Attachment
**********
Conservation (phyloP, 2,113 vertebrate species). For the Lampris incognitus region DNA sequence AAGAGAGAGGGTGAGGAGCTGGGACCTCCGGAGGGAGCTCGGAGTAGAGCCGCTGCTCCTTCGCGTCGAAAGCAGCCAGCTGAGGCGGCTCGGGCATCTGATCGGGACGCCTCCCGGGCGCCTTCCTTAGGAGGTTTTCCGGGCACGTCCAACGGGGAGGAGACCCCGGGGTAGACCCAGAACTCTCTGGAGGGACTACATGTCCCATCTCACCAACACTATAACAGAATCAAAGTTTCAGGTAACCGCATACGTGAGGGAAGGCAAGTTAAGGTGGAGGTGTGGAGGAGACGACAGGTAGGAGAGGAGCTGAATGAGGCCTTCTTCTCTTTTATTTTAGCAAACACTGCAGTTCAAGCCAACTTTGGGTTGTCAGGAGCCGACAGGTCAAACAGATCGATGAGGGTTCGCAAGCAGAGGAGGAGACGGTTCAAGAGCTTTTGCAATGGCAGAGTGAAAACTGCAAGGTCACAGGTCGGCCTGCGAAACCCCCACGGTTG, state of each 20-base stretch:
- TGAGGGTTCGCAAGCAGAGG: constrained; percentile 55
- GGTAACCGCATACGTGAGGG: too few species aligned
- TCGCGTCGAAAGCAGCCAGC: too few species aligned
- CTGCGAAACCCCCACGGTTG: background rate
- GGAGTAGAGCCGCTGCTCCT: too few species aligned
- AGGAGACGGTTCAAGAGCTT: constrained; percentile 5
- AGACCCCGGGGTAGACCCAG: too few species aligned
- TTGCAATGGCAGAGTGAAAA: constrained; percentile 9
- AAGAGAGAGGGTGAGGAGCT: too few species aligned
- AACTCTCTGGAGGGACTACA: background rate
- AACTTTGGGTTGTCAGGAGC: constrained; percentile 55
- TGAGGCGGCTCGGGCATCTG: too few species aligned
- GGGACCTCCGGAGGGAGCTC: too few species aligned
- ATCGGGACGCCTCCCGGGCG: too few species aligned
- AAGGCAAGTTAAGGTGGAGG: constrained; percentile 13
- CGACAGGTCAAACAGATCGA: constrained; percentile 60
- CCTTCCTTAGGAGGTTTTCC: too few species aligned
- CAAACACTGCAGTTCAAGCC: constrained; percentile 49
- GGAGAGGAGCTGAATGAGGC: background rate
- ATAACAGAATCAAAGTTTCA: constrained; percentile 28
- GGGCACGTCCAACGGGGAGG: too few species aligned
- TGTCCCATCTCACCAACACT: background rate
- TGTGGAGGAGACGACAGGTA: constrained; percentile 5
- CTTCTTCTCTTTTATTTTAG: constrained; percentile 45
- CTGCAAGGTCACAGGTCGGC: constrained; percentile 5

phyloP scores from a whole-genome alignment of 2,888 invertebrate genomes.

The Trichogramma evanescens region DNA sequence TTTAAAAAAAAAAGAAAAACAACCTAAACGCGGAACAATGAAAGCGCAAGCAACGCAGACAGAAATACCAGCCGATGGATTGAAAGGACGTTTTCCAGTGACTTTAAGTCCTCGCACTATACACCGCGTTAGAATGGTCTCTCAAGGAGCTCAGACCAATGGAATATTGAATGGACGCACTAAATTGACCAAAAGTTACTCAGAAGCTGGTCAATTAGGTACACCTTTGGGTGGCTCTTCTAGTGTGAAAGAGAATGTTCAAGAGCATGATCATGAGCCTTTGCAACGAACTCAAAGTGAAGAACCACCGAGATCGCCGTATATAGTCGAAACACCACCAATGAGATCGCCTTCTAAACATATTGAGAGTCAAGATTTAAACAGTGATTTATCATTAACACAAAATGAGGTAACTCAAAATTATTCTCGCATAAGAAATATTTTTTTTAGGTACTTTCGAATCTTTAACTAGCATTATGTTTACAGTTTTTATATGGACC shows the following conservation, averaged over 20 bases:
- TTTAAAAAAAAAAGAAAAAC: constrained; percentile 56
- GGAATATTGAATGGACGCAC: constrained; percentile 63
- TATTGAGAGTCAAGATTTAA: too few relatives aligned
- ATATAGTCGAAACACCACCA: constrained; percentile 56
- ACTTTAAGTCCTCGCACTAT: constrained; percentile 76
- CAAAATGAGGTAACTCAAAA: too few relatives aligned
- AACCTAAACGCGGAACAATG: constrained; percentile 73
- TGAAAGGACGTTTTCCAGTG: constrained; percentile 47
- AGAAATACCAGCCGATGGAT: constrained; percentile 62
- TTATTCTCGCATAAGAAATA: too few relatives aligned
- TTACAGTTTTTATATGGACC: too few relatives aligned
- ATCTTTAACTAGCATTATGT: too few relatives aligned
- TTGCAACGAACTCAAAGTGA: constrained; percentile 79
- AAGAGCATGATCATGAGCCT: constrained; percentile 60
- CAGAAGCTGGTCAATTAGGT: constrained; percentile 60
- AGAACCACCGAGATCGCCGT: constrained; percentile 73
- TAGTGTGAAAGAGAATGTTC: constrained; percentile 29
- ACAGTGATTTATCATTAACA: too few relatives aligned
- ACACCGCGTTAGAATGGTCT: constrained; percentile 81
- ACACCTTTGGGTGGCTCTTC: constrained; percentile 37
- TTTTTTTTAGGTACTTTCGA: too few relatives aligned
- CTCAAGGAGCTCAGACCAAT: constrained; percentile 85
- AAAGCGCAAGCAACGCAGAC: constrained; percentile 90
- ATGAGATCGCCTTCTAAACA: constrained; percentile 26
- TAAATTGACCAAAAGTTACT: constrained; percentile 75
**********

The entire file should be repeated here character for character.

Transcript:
Conservation (phyloP, 2,113 vertebrate species). For the Lampris incognitus region DNA sequence AAGAGAGAGGGTGAGGAGCTGGGACCTCCGGAGGGAGCTCGGAGTAGAGCCGCTGCTCCTTCGCGTCGAAAGCAGCCAGCTGAGGCGGCTCGGGCATCTGATCGGGACGCCTCCCGGGCGCCTTCCTTAGGAGGTTTTCCGGGCACGTCCAACGGGGAGGAGACCCCGGGGTAGACCCAGAACTCTCTGGAGGGACTACATGTCCCATCTCACCAACACTATAACAGAATCAAAGTTTCAGGTAACCGCATACGTGAGGGAAGGCAAGTTAAGGTGGAGGTGTGGAGGAGACGACAGGTAGGAGAGGAGCTGAATGAGGCCTTCTTCTCTTTTATTTTAGCAAACACTGCAGTTCAAGCCAACTTTGGGTTGTCAGGAGCCGACAGGTCAAACAGATCGATGAGGGTTCGCAAGCAGAGGAGGAGACGGTTCAAGAGCTTTTGCAATGGCAGAGTGAAAACTGCAAGGTCACAGGTCGGCCTGCGAAACCCCCACGGTTG, state of each 20-base stretch:
- TGAGGGTTCGCAAGCAGAGG: constrained; percentile 55
- GGTAACCGCATACGTGAGGG: too few species aligned
- TCGCGTCGAAAGCAGCCAGC: too few species aligned
- CTGCGAAACCCCCACGGTTG: background rate
- GGAGTAGAGCCGCTGCTCCT: too few species aligned
- AGGAGACGGTTCAAGAGCTT: constrained; percentile 5
- AGACCCCGGGGTAGACCCAG: too few species aligned
- TTGCAATGGCAGAGTGAAAA: constrained; percentile 9
- AAGAGAGAGGGTGAGGAGCT: too few species aligned
- AACTCTCTGGAGGGACTACA: background rate
- AACTTTGGGTTGTCAGGAGC: constrained; percentile 55
- TGAGGCGGCTCGGGCATCTG: too few species aligned
- GGGACCTCCGGAGGGAGCTC: too few species aligned
- ATCGGGACGCCTCCCGGGCG: too few species aligned
- AAGGCAAGTTAAGGTGGAGG: constrained; percentile 13
- CGACAGGTCAAACAGATCGA: constrained; percentile 60
- CCTTCCTTAGGAGGTTTTCC: too few species aligned
- CAAACACTGCAGTTCAAGCC: constrained; percentile 49
- GGAGAGGAGCTGAATGAGGC: background rate
- ATAACAGAATCAAAGTTTCA: constrained; percentile 28
- GGGCACGTCCAACGGGGAGG: too few species aligned
- TGTCCCATCTCACCAACACT: background rate
- TGTGGAGGAGACGACAGGTA: constrained; percentile 5
- CTTCTTCTCTTTTATTTTAG: constrained; percentile 45
- CTGCAAGGTCACAGGTCGGC: constrained; percentile 5

phyloP scores from a whole-genome alignment of 2,888 invertebrate genomes.

The Trichogramma evanescens region DNA sequence TTTAAAAAAAAAAGAAAAACAACCTAAACGCGGAACAATGAAAGCGCAAGCAACGCAGACAGAAATACCAGCCGATGGATTGAAAGGACGTTTTCCAGTGACTTTAAGTCCTCGCACTATACACCGCGTTAGAATGGTCTCTCAAGGAGCTCAGACCAATGGAATATTGAATGGACGCACTAAATTGACCAAAAGTTACTCAGAAGCTGGTCAATTAGGTACACCTTTGGGTGGCTCTTCTAGTGTGAAAGAGAATGTTCAAGAGCATGATCATGAGCCTTTGCAACGAACTCAAAGTGAAGAACCACCGAGATCGCCGTATATAGTCGAAACACCACCAATGAGATCGCCTTCTAAACATATTGAGAGTCAAGATTTAAACAGTGATTTATCATTAACACAAAATGAGGTAACTCAAAATTATTCTCGCATAAGAAATATTTTTTTTAGGTACTTTCGAATCTTTAACTAGCATTATGTTTACAGTTTTTATATGGACC shows the following conservation, averaged over 20 bases:
- TTTAAAAAAAAAAGAAAAAC: constrained; percentile 56
- GGAATATTGAATGGACGCAC: constrained; percentile 63
- TATTGAGAGTCAAGATTTAA: too few relatives aligned
- ATATAGTCGAAACACCACCA: constrained; percentile 56
- ACTTTAAGTCCTCGCACTAT: constrained; percentile 76
- CAAAATGAGGTAACTCAAAA: too few relatives aligned
- AACCTAAACGCGGAACAATG: constrained; percentile 73
- TGAAAGGACGTTTTCCAGTG: constrained; percentile 47
- AGAAATACCAGCCGATGGAT: constrained; percentile 62
- TTATTCTCGCATAAGAAATA: too few relatives aligned
- TTACAGTTTTTATATGGACC: too few relatives aligned
- ATCTTTAACTAGCATTATGT: too few relatives aligned
- TTGCAACGAACTCAAAGTGA: constrained; percentile 79
- AAGAGCATGATCATGAGCCT: constrained; percentile 60
- CAGAAGCTGGTCAATTAGGT: constrained; percentile 60
- AGAACCACCGAGATCGCCGT: constrained; percentile 73
- TAGTGTGAAAGAGAATGTTC: constrained; percentile 29
- ACAGTGATTTATCATTAACA: too few relatives aligned
- ACACCGCGTTAGAATGGTCT: constrained; percentile 81
- ACACCTTTGGGTGGCTCTTC: constrained; percentile 37
- TTTTTTTTAGGTACTTTCGA: too few relatives aligned
- CTCAAGGAGCTCAGACCAAT: constrained; percentile 85
- AAAGCGCAAGCAACGCAGAC: constrained; percentile 90
- ATGAGATCGCCTTCTAAACA: constrained; percentile 26
- TAAATTGACCAAAAGTTACT: constrained; percentile 75